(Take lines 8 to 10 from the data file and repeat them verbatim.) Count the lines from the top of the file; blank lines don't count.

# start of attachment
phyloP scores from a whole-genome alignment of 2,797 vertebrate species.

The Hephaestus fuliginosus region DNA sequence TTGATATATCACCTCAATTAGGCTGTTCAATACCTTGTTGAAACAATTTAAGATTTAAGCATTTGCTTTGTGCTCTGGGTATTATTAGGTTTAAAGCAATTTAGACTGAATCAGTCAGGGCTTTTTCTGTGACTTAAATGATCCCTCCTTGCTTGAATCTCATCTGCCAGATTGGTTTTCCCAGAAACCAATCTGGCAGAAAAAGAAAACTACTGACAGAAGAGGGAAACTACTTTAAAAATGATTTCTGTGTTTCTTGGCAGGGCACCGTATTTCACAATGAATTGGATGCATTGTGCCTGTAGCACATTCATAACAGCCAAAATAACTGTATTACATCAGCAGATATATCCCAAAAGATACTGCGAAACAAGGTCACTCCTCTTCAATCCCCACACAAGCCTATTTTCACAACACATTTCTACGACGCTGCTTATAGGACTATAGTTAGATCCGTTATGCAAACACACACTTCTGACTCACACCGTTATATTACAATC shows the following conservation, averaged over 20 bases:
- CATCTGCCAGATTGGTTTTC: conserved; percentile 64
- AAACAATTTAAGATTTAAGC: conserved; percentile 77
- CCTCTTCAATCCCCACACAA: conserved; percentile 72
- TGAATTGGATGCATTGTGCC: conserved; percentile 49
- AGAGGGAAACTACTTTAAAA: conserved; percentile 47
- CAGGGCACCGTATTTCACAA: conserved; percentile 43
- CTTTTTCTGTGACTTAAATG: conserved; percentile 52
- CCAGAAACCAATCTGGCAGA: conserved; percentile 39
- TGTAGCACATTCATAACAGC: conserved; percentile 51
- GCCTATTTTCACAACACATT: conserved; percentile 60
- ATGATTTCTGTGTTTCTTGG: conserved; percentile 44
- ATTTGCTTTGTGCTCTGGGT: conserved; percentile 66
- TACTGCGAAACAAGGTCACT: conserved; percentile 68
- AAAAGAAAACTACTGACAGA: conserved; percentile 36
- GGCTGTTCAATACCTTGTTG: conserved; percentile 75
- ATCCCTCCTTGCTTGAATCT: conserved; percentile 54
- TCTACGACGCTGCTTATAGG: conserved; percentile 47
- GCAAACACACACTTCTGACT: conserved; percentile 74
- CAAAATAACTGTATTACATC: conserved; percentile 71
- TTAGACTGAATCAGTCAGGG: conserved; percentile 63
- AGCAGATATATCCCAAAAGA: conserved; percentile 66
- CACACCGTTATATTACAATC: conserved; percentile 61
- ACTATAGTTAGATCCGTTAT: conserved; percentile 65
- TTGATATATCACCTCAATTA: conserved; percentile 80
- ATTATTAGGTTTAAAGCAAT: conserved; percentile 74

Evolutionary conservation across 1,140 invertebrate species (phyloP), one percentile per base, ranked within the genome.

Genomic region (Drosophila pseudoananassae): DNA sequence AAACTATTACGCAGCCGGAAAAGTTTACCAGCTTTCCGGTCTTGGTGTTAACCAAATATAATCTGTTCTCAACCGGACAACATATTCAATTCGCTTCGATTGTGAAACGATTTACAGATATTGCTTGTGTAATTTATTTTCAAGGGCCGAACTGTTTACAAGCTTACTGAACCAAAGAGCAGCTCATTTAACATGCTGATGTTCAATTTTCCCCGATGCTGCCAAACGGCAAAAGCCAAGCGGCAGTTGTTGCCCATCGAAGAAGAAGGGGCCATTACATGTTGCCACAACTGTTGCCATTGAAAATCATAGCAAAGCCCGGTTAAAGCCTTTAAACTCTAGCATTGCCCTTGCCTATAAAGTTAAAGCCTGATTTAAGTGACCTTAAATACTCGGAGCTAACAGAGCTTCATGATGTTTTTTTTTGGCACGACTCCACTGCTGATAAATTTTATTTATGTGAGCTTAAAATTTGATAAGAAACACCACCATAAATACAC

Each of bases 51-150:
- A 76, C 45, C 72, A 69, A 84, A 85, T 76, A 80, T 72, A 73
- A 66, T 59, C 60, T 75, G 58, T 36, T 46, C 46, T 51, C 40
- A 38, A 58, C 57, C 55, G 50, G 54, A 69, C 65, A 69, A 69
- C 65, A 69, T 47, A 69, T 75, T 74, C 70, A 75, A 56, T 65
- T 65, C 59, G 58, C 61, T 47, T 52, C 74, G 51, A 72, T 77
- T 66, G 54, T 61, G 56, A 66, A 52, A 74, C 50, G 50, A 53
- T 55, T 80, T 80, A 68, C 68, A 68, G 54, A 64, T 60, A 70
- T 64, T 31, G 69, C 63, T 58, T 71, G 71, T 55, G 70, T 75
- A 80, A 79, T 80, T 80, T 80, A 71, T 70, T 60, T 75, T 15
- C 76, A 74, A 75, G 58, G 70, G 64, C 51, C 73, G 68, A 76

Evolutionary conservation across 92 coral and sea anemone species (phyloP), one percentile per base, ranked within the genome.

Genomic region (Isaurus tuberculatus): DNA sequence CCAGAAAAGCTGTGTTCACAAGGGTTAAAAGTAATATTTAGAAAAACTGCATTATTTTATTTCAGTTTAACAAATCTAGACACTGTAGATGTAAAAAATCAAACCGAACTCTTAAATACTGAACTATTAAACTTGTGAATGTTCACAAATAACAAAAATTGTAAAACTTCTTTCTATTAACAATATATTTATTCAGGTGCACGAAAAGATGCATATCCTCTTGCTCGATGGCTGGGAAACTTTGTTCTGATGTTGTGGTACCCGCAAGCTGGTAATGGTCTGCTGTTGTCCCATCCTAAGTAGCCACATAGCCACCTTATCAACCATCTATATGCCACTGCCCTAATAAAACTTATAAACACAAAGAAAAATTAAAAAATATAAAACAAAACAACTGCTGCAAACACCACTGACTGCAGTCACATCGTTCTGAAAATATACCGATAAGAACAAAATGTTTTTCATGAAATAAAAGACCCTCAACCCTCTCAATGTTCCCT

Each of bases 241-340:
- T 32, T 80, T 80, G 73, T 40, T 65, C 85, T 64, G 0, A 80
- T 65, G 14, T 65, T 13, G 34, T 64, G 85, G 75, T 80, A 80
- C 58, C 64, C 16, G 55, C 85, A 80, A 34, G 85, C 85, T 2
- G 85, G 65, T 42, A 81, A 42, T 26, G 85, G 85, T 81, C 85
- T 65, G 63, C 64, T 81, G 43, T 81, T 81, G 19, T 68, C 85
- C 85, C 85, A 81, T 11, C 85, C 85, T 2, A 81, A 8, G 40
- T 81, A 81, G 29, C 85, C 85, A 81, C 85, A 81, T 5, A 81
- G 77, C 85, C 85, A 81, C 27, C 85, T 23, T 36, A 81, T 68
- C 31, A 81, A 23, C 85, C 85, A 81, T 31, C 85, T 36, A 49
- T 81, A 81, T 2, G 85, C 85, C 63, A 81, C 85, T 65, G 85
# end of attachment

- CAGGGCACCGTATTTCACAA: conserved; percentile 43
- CTTTTTCTGTGACTTAAATG: conserved; percentile 52
- CCAGAAACCAATCTGGCAGA: conserved; percentile 39